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Published 20 July 2022
© Crown copyright 2022
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This publication is available at https://www.gov.uk/government/publications/digitisation-taskforce/digitisation-taskforce-terms-of-reference
On 19 July 2022, the government announced it would be taking forward Mark Austin’s Secondary Capital Raising Review (SCRR) recommendation to establish a taskforce driving forward full digitisation of shareholdings, led by an independent, neutral chair. The SCRR defines digitisation as encompassing the eradication of paper-based processes in the securities settlement infrastructure for capital markets, and improvements to the UK’s current shareholding framework.
The move to digitise shares is already well underway. The UK has already made significant progress, with most shares now existing in digital – rather than paper – form. However, the progress in digitising shares has not seen consistent or commensurate progress in improving the way that the rights attached to such shares flow to end investors. In particular, retail investors can struggle to engage in company decisions; companies can find it difficult to identify and reach their investor base for example on secondary offers; and it appears there is potential for more efficiency gains across the system, including in settlement.
Finally, there remains a small but significant amount of shares that have not been dematerialised, which represents potentially over 10 million share certificates still in existence. This mix of digitised and paper-based shareholding requires companies and financial market participants to operate different systems to manage the issuance and settlement of shares, and communications and corporate actions between companies and their shareholders – which includes costly arrangements for share certificates and payments.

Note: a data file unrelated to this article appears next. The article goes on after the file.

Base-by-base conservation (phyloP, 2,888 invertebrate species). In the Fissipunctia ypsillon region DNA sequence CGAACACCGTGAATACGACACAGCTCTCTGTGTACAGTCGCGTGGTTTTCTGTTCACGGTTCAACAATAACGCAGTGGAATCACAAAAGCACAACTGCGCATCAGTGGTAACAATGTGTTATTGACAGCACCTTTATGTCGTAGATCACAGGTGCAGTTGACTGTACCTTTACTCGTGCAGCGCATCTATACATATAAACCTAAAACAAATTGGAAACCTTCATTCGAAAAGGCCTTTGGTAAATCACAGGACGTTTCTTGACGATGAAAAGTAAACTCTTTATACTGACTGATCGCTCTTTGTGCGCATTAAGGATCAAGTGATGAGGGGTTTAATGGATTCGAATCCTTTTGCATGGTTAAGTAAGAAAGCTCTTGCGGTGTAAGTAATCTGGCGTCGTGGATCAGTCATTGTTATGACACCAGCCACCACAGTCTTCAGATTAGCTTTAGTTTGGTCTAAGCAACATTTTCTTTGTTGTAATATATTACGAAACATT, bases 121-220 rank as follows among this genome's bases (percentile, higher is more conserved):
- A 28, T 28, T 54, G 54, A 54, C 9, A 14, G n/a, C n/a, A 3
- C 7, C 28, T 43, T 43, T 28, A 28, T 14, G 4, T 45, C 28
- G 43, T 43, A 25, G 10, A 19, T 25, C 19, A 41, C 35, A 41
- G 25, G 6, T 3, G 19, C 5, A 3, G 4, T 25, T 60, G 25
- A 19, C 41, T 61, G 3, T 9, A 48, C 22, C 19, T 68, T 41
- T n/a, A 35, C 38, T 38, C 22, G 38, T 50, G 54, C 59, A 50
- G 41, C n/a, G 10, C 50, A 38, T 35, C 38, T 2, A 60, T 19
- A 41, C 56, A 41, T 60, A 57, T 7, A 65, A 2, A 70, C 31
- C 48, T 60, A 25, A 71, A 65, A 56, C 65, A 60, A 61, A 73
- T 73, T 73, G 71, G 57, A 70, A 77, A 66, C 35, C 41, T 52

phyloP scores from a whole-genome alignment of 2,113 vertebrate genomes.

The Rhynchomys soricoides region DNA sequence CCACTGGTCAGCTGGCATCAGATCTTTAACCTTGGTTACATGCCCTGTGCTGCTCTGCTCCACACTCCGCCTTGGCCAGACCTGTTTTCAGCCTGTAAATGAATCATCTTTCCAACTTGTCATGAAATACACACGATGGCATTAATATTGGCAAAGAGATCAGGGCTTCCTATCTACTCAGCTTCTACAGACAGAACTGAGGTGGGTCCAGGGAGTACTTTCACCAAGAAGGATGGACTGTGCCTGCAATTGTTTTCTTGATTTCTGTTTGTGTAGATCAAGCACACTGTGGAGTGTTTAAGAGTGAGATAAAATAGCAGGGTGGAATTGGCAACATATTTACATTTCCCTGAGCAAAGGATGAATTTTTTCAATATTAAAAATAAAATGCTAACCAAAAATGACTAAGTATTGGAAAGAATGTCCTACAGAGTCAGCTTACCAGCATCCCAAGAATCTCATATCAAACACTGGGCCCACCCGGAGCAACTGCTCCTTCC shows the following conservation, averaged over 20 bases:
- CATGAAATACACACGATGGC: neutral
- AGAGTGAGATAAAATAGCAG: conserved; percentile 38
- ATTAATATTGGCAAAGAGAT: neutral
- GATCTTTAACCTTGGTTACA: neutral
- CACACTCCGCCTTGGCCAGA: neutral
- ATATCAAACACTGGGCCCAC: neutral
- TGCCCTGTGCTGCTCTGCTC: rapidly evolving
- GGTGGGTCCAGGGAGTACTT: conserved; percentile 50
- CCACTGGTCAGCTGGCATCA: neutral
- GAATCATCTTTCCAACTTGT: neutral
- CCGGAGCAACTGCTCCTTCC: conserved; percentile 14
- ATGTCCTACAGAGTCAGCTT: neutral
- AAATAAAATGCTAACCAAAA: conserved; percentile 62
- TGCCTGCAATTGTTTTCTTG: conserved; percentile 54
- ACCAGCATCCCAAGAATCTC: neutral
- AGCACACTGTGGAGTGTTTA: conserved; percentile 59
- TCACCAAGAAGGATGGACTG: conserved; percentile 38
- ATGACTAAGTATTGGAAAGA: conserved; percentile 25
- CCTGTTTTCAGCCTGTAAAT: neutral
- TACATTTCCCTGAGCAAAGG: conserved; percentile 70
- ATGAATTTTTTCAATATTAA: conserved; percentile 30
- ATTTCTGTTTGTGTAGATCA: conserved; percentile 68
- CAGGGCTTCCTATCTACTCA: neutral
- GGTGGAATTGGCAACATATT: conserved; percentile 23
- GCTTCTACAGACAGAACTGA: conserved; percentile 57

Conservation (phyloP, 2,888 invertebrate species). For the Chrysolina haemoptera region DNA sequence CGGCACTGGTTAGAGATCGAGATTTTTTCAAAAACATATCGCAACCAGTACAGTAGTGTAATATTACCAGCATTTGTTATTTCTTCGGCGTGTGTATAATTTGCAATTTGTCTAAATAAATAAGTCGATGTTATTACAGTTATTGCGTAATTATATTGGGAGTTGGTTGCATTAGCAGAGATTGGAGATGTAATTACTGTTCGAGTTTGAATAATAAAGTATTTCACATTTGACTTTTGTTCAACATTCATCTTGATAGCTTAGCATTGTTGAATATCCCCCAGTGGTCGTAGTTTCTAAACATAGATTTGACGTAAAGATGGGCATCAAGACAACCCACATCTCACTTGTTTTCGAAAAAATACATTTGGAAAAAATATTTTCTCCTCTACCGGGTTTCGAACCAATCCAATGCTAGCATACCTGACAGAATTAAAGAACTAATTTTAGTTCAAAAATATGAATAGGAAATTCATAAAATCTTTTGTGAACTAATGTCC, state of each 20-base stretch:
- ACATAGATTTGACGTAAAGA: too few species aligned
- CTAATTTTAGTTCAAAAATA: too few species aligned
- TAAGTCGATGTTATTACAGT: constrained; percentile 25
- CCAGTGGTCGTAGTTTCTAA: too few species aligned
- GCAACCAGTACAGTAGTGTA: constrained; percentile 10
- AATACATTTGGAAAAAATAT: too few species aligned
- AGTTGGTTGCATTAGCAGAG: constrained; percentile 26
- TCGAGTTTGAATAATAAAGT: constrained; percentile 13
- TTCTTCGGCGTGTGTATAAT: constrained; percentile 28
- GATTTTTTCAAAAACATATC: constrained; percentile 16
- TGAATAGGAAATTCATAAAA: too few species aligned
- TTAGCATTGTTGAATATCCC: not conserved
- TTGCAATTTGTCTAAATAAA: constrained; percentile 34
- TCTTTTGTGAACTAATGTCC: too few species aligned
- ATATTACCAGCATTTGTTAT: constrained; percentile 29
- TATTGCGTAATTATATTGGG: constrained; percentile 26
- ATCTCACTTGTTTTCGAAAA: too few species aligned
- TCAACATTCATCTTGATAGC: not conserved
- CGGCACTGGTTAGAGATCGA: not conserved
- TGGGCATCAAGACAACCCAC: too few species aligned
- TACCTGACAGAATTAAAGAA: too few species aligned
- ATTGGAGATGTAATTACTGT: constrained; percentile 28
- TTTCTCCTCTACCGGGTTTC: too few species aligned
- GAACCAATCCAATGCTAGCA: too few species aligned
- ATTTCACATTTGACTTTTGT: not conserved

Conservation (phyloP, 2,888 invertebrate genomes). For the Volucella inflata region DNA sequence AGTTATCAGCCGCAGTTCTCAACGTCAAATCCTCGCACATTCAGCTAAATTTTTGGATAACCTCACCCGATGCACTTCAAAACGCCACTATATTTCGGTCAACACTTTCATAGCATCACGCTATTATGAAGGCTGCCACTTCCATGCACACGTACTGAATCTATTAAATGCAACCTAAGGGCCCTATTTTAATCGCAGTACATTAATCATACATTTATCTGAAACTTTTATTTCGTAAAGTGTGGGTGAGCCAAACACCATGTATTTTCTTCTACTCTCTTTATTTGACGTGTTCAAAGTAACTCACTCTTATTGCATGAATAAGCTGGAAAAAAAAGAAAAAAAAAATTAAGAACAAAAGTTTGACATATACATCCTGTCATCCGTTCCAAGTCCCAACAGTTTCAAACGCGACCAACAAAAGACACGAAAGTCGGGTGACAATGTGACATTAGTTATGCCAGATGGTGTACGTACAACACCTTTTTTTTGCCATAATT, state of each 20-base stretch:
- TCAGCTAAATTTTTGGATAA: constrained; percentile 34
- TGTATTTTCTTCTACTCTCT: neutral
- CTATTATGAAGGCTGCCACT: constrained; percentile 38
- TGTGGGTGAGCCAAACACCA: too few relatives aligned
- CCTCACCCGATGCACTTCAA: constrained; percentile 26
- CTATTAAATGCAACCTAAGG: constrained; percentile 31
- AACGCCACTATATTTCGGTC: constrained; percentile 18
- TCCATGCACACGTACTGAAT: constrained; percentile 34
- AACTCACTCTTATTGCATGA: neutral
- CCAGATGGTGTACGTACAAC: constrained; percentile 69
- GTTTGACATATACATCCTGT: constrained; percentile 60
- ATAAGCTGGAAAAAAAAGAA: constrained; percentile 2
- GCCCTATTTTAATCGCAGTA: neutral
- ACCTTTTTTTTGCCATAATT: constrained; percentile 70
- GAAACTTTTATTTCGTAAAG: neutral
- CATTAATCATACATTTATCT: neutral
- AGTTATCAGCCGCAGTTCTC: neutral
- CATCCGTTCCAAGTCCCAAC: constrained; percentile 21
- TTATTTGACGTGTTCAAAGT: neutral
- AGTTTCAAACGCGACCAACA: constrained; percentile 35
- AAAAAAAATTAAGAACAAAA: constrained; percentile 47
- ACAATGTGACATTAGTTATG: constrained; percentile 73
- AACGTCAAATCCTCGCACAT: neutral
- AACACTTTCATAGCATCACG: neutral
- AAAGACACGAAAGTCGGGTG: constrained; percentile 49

Previous work has included the development of a model by some industry stakeholders to meet a deadline to eradicate paper share certificates by 2025, as required by the EU Central Securities Depositories Regulation (CSDR). This model focussed narrowly on eradicating paper certificates but, did not consider how the wider intermediated shareholding framework could be improved, nor what could be done to improve the efficiency of capital raising by companies. A Law Commission Scoping Paper on Intermediated Securities published in 2020 considered issues associated with intermediation, such as what could be done to enhance shareholder rights, and whether minimum levels of service should be universally observed by intermediaries to facilitate the exercise of shareholder rights by investors.
A significant part of the challenge lies in the need to identify and secure collective agreement on a set of co-ordinated and wholesale improvements which will benefit all market participants. This work will need to take account of significant changes that have occurred since the development of the industry model, driven in particular by advances in financial technology. There is a question whether certain practices – such as the maintenance of both certificated and uncertificated shareholder registers – are required, and how communications between companies and their investors, and corporate actions, can be undertaken more efficiently and effectively.
Considering the scale of market coordination and the varied expertise required to ensure digitisation delivers equitable outcomes, the Government has decided to appoint Sir Douglas Flint to lead a group of industry experts, to determine the best approach for the UK. In addition, HMT, BEIS and the FCA have proposed a set of principles for consideration by this expert group, to ensure digitisation delivers the greatest possible benefits.
The objectives of the Digitisation Taskforce are to:
1) Work with stakeholders across the financial services sector to build consensus on change in order to:
i. Identify immediate and longer term means of improving on the current intermediated system of share ownership so that: